|This article needs additional citations for verification. (August 2010)|
|President||Mary J.C. Hendrix|
|Location||Shepherdstown, West Virginia, U.S.|
|Campus||323 acres (1.31 km2)|
|Colors||Blue and Gold|
|This History may have been copied and pasted from http://www.shepherd.edu/about-shepherd/ ( · ), possibly in violation of Wikipedia's copyright policy. Please remedy this by editing this article to remove any non-free copyrighted content and attributing free content correctly, or flagging the content for deletion. Please be sure that the supposed source of the copyright violation is not itself a Wikipedia mirror. (December 2015)|
Shepherd University began when the county seat of Jefferson County, West Virginia, was moved from Shepherdstown to Charles Town in July 1871. The people of Shepherdstown and vicinity decided to use the vacated courthouse for educational purposes. An article of incorporation for a school to be known as Shepherd University, designed to instruct students “in languages, arts and sciences,” was drawn up and signed by C.W. Andrews, A.R. Boteler, C.T. Butler, G.M. Beltzhoover, David Billmyer, Samuel Knott, and Henry Shepherd. This body of incorporators gave itself power to elect instructors, pay salaries, and prescribe courses of study. Professor Joseph McMurran was appointed first principal of the institution, which opened with 42 students in September 1871, under the authority of the Board of Trustees.
On February 27, 1872, the Legislature of West Virginia passed the following act: “That a branch of the State Normal School be and the same is hereby established at the building known as Shepherd College, in Shepherdstown, in the county of Jefferson.”
Shepherd became a four-year college for the training of teachers on July 1, 1930, at which time the institution began granting the bachelor of arts degree. Shepherd was authorized to implement liberal arts programs in 1943, and in 1950 the bachelor of science degree was added. Also in 1950 Shepherd was accredited by the North Central Association of Colleges and Schools and in 1951 it became a member of the Association of American Colleges.
In the past two decades, Shepherd has added 11 new buildings, including the $9 million Robert C. Byrd Science and Technology Center; the $18 million addition to the Scarborough Library, which also houses the Robert C. Byrd Center for Legislative Studies; and the $10 million nursing classroom building. The $21.6 million Wellness Center opened on June 11, 2009 and includes a 25-yard, eight-lane pool; two basketball courts, and six basketball hoops; two racquetball courts, indoor elevated 1/10 mile jogging track; two multi-purpose rooms with mirrored wall for group exercise classes; 7,500+ square foot weight and fitness area as well as a dining venue operated by Shepherd's Dining Services.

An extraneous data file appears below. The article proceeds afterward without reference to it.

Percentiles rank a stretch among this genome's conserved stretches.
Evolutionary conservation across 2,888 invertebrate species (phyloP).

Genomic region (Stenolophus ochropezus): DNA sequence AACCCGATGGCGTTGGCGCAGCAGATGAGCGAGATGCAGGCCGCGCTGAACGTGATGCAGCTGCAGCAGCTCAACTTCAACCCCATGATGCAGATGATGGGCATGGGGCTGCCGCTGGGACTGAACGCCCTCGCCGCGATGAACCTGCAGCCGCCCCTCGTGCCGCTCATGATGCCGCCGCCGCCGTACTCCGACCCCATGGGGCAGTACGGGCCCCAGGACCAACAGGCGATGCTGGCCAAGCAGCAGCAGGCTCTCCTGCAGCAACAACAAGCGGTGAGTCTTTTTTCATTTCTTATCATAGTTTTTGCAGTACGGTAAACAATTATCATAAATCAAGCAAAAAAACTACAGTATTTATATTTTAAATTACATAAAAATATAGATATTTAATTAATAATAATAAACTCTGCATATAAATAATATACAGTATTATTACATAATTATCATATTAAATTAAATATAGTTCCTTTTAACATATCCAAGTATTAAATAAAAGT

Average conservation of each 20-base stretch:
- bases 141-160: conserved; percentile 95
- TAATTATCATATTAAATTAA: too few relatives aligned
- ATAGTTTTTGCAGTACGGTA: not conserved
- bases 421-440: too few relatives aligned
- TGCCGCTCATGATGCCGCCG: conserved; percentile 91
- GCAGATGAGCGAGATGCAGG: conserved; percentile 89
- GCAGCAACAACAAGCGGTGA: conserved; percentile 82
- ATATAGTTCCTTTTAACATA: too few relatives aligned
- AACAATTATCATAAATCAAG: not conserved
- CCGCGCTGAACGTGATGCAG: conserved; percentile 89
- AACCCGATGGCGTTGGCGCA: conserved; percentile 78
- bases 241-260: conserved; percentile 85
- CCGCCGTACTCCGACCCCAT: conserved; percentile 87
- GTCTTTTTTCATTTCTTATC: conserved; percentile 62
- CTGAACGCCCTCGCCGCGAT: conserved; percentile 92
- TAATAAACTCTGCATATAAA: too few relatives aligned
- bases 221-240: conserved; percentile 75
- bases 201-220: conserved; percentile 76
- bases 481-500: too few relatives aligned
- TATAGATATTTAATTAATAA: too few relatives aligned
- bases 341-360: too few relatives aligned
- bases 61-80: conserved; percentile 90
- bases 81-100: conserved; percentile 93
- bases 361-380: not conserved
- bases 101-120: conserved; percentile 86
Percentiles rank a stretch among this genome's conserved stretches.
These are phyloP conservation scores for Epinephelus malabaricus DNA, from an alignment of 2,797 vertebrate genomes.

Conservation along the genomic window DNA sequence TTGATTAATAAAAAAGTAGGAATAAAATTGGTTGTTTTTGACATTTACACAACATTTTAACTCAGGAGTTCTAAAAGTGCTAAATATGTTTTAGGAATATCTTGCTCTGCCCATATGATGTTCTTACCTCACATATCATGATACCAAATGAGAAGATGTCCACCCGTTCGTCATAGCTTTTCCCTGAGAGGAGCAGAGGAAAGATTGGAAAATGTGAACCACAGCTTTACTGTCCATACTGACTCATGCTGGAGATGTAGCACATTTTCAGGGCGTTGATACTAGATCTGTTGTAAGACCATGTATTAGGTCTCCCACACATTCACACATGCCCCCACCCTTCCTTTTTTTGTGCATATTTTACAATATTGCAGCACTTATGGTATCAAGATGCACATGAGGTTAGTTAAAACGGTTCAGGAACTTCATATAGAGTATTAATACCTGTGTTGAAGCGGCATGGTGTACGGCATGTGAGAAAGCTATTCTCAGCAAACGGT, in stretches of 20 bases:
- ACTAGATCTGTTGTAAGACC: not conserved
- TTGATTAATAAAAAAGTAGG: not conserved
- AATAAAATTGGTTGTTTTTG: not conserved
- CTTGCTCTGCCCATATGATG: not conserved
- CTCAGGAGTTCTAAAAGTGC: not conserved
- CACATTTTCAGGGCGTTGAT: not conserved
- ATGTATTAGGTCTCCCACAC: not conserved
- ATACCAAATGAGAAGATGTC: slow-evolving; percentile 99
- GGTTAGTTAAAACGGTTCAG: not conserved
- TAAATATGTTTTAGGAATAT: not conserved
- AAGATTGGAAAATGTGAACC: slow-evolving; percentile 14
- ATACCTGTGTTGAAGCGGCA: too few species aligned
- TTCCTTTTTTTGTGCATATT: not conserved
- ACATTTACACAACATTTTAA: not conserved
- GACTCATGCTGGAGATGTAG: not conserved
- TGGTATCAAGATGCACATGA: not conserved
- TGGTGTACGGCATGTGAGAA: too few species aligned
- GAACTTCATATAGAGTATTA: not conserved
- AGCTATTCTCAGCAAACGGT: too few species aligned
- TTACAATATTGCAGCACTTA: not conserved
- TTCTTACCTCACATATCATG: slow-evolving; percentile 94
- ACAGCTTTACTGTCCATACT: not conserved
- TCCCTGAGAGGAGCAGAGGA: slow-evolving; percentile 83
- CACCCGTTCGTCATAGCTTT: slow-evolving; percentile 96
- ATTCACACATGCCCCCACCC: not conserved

On April 7, 2004, Governor Bob Wise signed legislation allowing Shepherd College to change its name to Shepherd University.
Dr. Suzanne Shipley was named the fifteenth president of Shepherd University on February 19, 2007, and began serving on June 29, 2007. On March 9, 2015, it was announced Shipley would leave the school to become the president at Midwestern State University.
Shepherd University was named the top-ranked West Virginia public baccalaureate institution for the second year, earning the 39th spot among Best Baccalaureate Colleges in the South in the 2010 edition of America's Best Colleges, published by U.S. News Media Group. However, it fell to 82 in the 2012 edition.
Shepherd's peer assessment score increased this year to 3.11, up from 3.0 in 2008 and 2.9 in 2007. This assessment, which accounts for 25 percent of the U.S. News ranking score, consists of the opinions of presidents, provosts, and deans of admissions about peer schools' academic programs.
The Ruth Scarborough Library
The Ruth Scarborough Library collection contains varied materials, numbering 511,518 items. Printed and microtext materials compose the majority of the collection, including 164,206 printed books and bound periodicals as well as 200,474 in microfiche and microfilm. Other items in the collection include phonograph records, cassette tapes, DVDs, CDs, and video cassettes. The library currently subscribes to 521 periodicals and newspapers in paper, and it provides access to more than 12,000 periodicals in full-text. In addition, the library provides access to electronic databases and online indexing and abstracting services.